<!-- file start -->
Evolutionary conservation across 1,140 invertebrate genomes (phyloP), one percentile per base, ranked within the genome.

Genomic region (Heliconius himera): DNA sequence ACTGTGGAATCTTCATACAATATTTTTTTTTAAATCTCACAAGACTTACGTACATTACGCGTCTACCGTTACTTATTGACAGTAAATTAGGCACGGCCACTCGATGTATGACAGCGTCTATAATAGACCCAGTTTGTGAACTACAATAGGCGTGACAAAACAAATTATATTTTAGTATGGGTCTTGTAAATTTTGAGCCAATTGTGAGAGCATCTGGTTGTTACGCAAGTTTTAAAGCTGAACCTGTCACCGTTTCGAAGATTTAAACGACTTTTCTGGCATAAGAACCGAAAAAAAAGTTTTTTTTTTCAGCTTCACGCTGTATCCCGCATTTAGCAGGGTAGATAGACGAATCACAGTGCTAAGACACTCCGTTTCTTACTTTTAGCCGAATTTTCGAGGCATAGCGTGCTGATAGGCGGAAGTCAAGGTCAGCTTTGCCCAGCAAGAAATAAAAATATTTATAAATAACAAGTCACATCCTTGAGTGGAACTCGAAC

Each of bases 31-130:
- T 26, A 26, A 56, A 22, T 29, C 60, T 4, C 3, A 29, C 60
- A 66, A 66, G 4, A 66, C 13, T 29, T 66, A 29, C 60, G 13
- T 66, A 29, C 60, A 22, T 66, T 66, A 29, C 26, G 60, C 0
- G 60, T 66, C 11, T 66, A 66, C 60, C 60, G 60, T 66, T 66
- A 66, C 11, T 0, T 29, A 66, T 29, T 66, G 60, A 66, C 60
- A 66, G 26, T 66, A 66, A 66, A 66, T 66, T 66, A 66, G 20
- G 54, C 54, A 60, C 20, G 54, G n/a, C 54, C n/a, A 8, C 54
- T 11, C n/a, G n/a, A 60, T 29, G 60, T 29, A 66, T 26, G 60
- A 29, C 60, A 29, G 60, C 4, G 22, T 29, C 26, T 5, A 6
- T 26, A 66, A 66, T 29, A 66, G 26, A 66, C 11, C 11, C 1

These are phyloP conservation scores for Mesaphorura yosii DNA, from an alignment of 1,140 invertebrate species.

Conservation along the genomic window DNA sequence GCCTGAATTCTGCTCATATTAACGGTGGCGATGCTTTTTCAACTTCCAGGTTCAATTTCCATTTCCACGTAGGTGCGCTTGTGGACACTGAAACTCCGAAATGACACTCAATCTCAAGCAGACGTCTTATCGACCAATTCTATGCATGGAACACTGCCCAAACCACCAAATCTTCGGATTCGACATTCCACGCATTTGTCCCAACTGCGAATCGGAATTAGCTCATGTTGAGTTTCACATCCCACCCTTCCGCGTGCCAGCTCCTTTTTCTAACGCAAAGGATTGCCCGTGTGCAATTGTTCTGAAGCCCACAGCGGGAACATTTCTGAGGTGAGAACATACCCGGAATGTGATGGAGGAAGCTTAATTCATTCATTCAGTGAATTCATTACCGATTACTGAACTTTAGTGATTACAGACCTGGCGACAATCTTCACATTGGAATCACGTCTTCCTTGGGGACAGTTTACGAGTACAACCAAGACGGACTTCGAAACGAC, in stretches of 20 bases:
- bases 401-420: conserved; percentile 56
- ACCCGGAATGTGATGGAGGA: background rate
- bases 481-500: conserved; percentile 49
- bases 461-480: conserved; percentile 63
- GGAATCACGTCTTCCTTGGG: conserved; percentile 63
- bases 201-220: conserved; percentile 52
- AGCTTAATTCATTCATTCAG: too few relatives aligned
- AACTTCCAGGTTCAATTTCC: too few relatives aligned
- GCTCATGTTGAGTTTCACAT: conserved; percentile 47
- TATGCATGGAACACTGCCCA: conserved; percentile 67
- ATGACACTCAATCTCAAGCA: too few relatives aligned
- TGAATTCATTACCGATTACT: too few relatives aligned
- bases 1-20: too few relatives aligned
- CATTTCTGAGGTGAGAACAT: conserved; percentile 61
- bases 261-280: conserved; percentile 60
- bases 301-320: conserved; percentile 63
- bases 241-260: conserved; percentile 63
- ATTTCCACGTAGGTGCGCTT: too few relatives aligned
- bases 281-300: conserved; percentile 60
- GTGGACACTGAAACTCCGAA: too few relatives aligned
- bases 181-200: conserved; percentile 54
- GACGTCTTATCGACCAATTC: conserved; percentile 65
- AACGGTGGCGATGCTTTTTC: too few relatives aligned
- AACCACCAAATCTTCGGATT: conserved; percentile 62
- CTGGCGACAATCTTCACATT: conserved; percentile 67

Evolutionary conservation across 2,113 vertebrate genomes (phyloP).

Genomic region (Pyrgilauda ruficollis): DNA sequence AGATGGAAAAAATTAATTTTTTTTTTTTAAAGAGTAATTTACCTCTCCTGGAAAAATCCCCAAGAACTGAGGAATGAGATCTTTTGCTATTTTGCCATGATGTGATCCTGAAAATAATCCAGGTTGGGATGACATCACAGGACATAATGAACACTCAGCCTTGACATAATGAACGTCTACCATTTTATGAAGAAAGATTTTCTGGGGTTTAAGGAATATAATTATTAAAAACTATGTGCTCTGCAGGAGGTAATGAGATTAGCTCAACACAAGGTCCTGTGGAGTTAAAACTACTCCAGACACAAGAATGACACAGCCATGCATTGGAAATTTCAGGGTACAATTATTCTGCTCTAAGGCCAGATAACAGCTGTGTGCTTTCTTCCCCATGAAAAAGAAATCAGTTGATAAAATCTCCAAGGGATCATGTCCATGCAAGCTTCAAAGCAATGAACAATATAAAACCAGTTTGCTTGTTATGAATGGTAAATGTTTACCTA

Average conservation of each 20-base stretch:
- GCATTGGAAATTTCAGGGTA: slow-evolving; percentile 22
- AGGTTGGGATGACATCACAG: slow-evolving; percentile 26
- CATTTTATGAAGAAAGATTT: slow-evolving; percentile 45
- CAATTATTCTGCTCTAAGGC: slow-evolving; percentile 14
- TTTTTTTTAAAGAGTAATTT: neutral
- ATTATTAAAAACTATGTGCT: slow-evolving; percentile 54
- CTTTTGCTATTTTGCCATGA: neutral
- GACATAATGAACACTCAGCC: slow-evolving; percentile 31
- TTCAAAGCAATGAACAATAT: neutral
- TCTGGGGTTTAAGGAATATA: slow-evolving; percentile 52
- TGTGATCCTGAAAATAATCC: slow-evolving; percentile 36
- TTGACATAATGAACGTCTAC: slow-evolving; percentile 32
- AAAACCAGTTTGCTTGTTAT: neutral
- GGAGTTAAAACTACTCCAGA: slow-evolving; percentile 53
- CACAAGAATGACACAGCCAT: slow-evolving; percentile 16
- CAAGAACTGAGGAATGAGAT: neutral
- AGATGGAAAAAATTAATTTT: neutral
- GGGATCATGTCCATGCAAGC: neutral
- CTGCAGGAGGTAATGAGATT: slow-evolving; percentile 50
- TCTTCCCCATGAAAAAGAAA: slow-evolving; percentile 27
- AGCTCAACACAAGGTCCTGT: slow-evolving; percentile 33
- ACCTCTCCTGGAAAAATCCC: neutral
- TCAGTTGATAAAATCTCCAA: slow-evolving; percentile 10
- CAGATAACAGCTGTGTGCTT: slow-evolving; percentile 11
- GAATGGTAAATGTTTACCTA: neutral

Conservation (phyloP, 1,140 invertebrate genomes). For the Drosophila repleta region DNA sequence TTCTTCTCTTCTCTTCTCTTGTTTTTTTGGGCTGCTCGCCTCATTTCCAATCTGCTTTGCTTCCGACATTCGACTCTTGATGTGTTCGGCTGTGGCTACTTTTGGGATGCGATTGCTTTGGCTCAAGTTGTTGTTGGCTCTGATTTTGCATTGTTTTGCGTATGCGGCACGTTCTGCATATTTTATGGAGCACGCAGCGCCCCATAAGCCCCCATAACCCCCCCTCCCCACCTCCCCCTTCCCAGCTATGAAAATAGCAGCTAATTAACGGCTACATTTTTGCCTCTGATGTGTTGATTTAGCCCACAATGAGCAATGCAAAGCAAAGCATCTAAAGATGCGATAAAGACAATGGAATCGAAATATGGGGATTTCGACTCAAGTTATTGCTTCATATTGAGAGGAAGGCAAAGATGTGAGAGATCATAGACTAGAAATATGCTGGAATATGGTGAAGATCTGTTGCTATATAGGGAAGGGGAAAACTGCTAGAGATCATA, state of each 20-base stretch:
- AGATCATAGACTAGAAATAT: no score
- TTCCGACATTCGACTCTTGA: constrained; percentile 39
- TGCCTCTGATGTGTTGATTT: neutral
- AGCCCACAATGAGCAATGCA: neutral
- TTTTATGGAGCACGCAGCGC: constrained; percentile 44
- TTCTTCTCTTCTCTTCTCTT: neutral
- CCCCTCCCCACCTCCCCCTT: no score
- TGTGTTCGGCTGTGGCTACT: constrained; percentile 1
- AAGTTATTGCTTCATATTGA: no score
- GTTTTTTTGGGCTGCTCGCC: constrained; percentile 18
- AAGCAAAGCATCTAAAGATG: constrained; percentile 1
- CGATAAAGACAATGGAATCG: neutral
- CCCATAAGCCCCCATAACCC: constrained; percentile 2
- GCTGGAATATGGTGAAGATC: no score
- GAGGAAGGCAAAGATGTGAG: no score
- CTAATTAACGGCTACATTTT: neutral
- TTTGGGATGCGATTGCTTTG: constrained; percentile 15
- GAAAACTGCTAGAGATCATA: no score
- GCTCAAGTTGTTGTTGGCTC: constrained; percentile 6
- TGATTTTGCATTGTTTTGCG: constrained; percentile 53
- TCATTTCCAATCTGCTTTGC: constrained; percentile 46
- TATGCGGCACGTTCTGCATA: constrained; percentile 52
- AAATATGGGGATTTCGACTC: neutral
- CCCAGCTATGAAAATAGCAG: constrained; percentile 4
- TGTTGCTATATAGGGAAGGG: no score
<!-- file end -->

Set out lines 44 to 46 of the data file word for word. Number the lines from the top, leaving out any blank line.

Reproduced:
- GCATTGGAAATTTCAGGGTA: slow-evolving; percentile 22
- AGGTTGGGATGACATCACAG: slow-evolving; percentile 26
- CATTTTATGAAGAAAGATTT: slow-evolving; percentile 45